The main question is whether Stallings can find a quarterback good enough to get the ball to splendid receivers Prince Wimbley and Craig Sanderson, both of whom are back after being sidelined with injuries early last season. The main candidates to replace Gary Hollingsworth at quarterback are redshirt freshman Jay Barker and senior Danny Woodson. On defense the stalwarts will be nosetackle Robert Stewart, a 270-pounder who bench-presses 500 pounds, and linebacker Antonio London. True freshman Dameian Jeffries could be the latest in the school's recent string—Cornelius Bennett, Derrick Thomas and Keith McCants—of All-America linebackers.
17. Southern Cal
The Trojans' 8-4-1 record was only so-so by USC standards, and yet it was a minor miracle, considering that coach Larry Smith sometimes started as many as four freshmen on defense. In addition, Smith had to put up with talented but temperamental quarterback Todd Marinovich. Now Marinovich is gone, having chosen to enter the NFL draft after being arrested on drug charges. In spite of various other off-the-field incidents (during the past 12 months several USC players were convicted of offenses ranging from public drunkenness to kidnapping and robbery), the mood at Troy is surprisingly upbeat. Says Smith, "Our war cry in 1991 is, Get it back!"—meaning the league title from powerhouse Washington. While that probably won't happen, the Trojans are getting an assist from the schedule makers; they'll meet Washington at home on Nov. 9.
Despite being somewhat thin in the line, the Trojan defense should be better, especially at linebacker, where Kurt Barber and Willie McGinest are potential All-Americas. The depth at linebacker is such that USC will often play five linebackers and only two down linemen in passing situations. Of the offense Smith says, "I like running the football. I like knocking people on their butts. We're going back to good old Trojan football." That might be because sophomore quarterback Reggie Perry is not the passer Marinovich was, though the Trojans do have all sorts of good runners, including Perry and tailback Mazio (Rolls) Royster.
If Perry is disappointing, Smith will turn to Curtis Conway, who could eventually become the Trojans' most potent weapon. "He's like having O.J. Simpson at quarterback," said defensive coordinator Chris Allen after watching Conway slip five tacklers for a 30-yard touchdown run during spring practice. Conway would prefer to play flanker, though, because that's where he figures he'll play in the NFL. Says Smith, "I told him, 'I know what you're thinking. You see guys like Tony Rice and Major Harris, and they don't get drafted.' But I told him the big difference is that you can eat peanuts off their heads. Curtis is a legit six-two."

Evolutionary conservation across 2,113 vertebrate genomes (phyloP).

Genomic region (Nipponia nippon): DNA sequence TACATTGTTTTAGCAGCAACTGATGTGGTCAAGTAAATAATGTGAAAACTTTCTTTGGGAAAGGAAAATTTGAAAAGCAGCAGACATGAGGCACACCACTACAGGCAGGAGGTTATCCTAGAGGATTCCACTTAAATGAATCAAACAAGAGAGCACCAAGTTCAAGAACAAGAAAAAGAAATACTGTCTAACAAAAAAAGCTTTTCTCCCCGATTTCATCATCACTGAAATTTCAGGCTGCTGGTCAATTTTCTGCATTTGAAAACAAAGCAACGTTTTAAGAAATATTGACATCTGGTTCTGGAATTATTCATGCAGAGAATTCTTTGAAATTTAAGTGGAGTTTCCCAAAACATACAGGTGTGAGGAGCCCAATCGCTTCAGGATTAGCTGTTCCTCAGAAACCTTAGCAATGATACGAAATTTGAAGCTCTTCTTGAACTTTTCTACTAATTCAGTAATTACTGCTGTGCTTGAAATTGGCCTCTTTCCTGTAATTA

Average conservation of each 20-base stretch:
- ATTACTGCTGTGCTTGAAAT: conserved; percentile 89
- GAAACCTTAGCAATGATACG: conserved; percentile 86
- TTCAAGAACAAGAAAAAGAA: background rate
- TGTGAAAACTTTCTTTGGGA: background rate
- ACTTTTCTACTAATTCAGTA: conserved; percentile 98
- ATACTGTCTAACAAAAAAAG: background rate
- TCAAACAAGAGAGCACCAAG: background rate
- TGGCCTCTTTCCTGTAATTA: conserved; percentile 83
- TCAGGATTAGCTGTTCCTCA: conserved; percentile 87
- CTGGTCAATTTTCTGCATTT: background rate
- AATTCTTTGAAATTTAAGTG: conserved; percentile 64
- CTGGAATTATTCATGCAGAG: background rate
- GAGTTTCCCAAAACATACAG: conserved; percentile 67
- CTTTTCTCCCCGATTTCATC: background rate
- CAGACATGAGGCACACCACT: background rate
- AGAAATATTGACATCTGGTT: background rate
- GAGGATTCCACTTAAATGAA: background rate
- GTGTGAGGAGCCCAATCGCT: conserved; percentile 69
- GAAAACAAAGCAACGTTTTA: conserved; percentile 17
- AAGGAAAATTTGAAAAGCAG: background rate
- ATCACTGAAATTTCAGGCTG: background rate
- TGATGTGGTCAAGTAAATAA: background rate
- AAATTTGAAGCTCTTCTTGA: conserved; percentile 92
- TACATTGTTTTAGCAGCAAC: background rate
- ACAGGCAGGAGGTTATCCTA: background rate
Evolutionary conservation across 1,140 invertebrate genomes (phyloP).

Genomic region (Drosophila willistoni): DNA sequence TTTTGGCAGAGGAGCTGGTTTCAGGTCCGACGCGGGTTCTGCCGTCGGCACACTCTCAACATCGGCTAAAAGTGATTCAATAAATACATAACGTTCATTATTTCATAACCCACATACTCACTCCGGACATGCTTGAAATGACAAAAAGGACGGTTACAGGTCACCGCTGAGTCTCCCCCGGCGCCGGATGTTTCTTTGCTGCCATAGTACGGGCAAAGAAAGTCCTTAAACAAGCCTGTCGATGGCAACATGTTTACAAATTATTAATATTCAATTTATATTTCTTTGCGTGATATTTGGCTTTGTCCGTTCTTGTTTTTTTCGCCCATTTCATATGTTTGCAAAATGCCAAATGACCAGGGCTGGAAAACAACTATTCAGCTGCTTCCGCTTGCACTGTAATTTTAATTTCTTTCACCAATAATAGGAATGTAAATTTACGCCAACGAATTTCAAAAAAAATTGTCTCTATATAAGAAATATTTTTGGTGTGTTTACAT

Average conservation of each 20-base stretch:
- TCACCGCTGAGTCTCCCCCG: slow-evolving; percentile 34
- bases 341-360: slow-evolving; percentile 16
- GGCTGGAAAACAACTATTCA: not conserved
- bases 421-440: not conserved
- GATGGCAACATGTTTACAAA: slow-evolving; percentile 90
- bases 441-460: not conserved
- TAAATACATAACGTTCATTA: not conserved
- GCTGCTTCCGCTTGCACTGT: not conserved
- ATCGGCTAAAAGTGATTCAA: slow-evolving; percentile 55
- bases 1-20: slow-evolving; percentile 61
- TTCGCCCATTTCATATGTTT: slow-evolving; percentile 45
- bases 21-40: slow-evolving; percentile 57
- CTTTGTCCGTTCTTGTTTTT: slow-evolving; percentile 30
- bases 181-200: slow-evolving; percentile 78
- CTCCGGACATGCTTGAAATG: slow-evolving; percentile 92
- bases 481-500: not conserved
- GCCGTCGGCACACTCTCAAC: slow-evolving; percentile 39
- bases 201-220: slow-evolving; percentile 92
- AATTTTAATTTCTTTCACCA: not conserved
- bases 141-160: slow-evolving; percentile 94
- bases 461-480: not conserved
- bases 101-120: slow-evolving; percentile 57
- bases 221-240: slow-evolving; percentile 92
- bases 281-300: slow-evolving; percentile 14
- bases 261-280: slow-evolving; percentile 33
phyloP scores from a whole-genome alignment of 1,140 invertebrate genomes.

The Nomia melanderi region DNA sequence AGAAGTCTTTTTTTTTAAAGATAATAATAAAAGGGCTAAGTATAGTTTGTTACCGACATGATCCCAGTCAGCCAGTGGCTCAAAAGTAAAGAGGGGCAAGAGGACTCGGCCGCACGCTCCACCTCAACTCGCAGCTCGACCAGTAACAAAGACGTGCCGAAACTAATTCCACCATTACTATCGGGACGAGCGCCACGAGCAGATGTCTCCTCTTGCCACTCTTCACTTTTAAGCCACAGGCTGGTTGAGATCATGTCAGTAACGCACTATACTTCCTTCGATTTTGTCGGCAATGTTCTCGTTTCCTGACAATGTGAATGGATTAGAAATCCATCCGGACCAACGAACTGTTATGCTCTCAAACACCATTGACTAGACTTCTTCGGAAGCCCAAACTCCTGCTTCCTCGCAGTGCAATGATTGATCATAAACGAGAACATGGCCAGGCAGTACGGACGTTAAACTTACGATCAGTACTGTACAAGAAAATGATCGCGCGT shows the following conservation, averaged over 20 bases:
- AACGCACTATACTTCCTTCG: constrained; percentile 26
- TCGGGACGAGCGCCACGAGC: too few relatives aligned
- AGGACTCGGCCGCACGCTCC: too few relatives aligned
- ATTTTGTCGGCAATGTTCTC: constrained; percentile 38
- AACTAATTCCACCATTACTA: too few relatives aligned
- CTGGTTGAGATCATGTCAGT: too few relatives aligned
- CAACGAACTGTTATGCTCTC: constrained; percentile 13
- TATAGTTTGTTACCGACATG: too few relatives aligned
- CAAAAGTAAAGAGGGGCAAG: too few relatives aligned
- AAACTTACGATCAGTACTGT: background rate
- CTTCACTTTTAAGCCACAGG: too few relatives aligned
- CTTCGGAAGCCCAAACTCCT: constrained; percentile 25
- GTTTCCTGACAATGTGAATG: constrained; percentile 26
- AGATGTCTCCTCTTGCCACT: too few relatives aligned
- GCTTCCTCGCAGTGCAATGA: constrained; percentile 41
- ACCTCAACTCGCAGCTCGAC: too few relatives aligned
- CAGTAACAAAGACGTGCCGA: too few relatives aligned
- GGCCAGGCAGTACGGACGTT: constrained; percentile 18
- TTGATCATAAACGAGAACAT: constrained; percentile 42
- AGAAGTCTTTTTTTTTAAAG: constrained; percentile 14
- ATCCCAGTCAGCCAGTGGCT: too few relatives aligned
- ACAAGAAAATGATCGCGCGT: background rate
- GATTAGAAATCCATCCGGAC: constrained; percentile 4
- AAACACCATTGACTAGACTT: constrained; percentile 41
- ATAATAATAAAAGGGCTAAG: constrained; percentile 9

Although coach Tom Osborne insists that everything is serene in the land of the Big Red (SI, May 6), some diehards are concerned about the team's recent late-season swoons. The Huskers have lost their last four bowl games, and at least part of the problem has been an unimaginative, predictable offense that throws a bomb about as often as Johnny Carson goes home to his native state. This season, however, might see the introduction of—a drumroll, please—Air Nebraska.
"I think it will be a lot different," says senior Tom Haase, who will share the quarterback job with Mickey Joseph. In addition, Nebraska may often attack from a one-back set, with sophomore Derek Brown, a can't-miss star, getting most of the work at tailback.
The Husker offense had better be good, because the defense has to plug some big gaps left by the departure of eight stalwarts, all of whom went to NFL training camps this summer, six as draft picks. "I'm not alarmed, nor do I feel that we can't have a good defense," Osborne says. Yet he needs to find more hitters like junior outside linebacker Travis Hill, who could be as good as anybody in the country.
Defense isn't a concern for the Longhorns, despite that shellacking at the hands of Miami in the Cotton Bowl. Write that off as just one of those afternoons for a defense that ranked 18th nationally in total yards allowed per game. Look for the Longhorns to hook 'em even more fiercely this season, especially if Shane Dronett, a 6'6", 258-pound junior end, has recovered completely from the broken hand that hampered him during spring drills. The offense is solid, with quarterback Peter Gardere and tailback Butch Hadnot, but Texas needs to find some receivers. Jason Burleson, who has trained at four positions, may have found a home at tight end.